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Take A Walk On The Wild Side Of Good Health

Posted by Johnson Memorial Health on Sep 20, 2016 11:06:09 AM

Want to fit into a lower jean size? Want to improve your heart? Want to get rid of those blues?

Take a walk, pal.

Seriously, a daily brisk walk can do much for your physical and mental well-being – maybe even more than running a marathon.

A lengthy study by Harvard University concluded that walking 25 minutes of walking per day reduces the risk of heart and cardiovascular disease and events by 31 percent.

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The National Academy of Sports Medicine says daily walks of up to 30 minutes per day improve body composition and decrease susceptibility to blood sugar, cholesterol and blood pressure issues. It also strengthens bones and muscles and improves balance and coordination.

Likewise, a Stanford University study found that walking in nature could lead to a lower risk of depression. The study said that people who walk for 90 minutes in a natural area showed a decreased activity in the brain region associated with brooding.

While walking seems like a simple activity, there are a few recommendations to help maximize the benefits of this exercise:

  • Keep your head up. Be aware of your surroundings and keep looking forward.
  • Make certain your neck, shoulders and back are relaxed. Enjoy the walk, and don’t get so uptight.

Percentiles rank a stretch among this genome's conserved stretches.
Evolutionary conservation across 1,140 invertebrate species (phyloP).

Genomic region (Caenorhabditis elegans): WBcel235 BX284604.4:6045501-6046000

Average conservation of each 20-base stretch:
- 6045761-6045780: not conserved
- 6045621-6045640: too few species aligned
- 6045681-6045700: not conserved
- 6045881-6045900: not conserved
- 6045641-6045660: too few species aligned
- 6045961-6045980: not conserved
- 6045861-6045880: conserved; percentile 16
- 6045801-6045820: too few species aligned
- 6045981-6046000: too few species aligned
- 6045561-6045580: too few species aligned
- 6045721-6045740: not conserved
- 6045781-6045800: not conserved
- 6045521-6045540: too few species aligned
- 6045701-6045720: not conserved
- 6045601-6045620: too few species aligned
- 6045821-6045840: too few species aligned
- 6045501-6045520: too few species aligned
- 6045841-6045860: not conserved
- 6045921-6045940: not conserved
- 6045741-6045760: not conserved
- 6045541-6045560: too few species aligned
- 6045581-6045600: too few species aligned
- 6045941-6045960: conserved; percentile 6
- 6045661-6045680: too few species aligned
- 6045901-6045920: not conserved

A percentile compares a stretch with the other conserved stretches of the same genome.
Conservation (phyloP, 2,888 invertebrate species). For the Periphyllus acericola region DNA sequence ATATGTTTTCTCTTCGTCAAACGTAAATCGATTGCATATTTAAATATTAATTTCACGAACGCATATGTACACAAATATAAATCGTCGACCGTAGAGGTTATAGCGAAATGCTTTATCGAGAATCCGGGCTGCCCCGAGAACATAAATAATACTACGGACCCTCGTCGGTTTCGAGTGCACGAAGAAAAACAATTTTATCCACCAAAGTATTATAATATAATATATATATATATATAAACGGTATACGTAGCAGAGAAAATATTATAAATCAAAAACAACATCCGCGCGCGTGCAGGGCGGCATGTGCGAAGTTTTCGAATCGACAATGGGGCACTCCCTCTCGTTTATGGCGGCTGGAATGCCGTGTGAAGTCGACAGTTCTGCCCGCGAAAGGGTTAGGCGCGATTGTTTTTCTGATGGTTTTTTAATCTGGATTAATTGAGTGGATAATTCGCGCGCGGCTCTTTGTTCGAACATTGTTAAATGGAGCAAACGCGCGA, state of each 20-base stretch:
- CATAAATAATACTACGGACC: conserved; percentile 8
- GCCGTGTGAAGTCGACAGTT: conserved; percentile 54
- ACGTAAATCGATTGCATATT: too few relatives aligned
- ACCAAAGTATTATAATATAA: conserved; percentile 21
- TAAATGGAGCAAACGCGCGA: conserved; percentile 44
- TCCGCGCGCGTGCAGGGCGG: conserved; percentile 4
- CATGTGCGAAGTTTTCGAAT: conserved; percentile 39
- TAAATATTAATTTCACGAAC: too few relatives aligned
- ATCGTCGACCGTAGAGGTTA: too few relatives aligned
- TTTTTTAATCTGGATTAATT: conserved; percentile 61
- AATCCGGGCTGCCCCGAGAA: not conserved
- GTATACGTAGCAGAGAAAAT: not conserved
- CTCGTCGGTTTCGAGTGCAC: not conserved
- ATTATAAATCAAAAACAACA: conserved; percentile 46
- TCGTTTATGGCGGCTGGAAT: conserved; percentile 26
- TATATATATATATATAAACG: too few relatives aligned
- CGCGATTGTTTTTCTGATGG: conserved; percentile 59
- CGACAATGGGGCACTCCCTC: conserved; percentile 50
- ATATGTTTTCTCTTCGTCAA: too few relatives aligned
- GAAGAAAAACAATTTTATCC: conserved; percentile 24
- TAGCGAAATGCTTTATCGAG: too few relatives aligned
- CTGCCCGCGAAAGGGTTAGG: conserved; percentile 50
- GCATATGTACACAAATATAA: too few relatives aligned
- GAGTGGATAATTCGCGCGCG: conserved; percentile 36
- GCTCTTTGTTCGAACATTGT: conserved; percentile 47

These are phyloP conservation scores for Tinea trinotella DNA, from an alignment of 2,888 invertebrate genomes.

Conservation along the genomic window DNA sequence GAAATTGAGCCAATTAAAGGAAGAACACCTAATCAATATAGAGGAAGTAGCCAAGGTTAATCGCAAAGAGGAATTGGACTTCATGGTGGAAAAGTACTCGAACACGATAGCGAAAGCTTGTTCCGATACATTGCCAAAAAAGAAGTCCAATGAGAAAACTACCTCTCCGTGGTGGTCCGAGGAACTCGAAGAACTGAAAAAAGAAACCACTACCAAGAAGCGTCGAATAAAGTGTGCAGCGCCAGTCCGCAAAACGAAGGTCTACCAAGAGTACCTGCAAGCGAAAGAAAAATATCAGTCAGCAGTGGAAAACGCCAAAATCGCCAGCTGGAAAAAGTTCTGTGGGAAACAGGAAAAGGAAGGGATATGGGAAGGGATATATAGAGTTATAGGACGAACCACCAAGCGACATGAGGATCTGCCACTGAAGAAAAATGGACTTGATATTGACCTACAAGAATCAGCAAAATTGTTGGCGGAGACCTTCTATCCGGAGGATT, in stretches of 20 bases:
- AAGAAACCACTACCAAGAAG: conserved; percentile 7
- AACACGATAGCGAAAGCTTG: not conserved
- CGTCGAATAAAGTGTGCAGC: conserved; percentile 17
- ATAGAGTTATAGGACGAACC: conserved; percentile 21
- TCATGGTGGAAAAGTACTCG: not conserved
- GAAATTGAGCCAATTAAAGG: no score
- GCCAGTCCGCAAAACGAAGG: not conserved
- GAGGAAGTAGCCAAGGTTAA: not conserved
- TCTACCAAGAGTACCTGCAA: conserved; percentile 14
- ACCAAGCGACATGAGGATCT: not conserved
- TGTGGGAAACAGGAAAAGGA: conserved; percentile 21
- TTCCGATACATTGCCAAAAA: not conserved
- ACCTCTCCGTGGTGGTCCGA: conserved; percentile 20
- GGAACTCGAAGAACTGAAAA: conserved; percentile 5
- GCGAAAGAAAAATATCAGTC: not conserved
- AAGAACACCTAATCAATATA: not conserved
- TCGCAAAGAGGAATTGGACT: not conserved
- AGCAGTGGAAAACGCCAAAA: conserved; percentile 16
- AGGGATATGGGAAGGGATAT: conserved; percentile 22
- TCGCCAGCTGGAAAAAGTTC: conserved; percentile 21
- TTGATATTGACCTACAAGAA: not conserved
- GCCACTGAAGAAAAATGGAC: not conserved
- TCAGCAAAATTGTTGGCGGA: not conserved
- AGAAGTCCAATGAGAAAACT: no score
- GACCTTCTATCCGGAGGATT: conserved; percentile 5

• Use your arms with your elbows slightly bent. That arm pumping helps get your body in sync.
  • Try to slightly tighten your stomach muscles and make certain your back is straight.
  • Walk smoothly, heel to toe when stepping.

Also, before you heading out for your walk, take a few safety precautions:

  • Invest in the right shoes. Buying them from a sports store that specializes in walking shoes is worth the extra bucks. A firm heel and thick and flexible sole will help absorb the shock. Your knees and shins will thank you.
  • Wear clothes that are appropriate for the weather. You should avoid getting overheated.
  • Wear brightly colored clothes, especially if you are walking along a street or roadway. Athletic clothes that have reflective tape are a great extra safety measure.
  • Pick your course carefully. Know the neighborhood. Avoid paths with bad sidewalks and potholes.
  • Warm up for about 5 to 10 minutes before heading out for your walk. A little stretching makes a big difference in avoiding injury. Be careful and don’t overdo it. Save the big stretching for after your walk when your muscles are more flexible.
  • Take about 5 minutes to cool down after you finish.
  • Drink plenty of fluids, especially water. Dehydration can be dangerous.

Stay motivated by walking with a family member of friend. Dogs love walking, too. You will noticed how much better you feel about yourself and everything else around you.

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Topics: Exercise, Fitness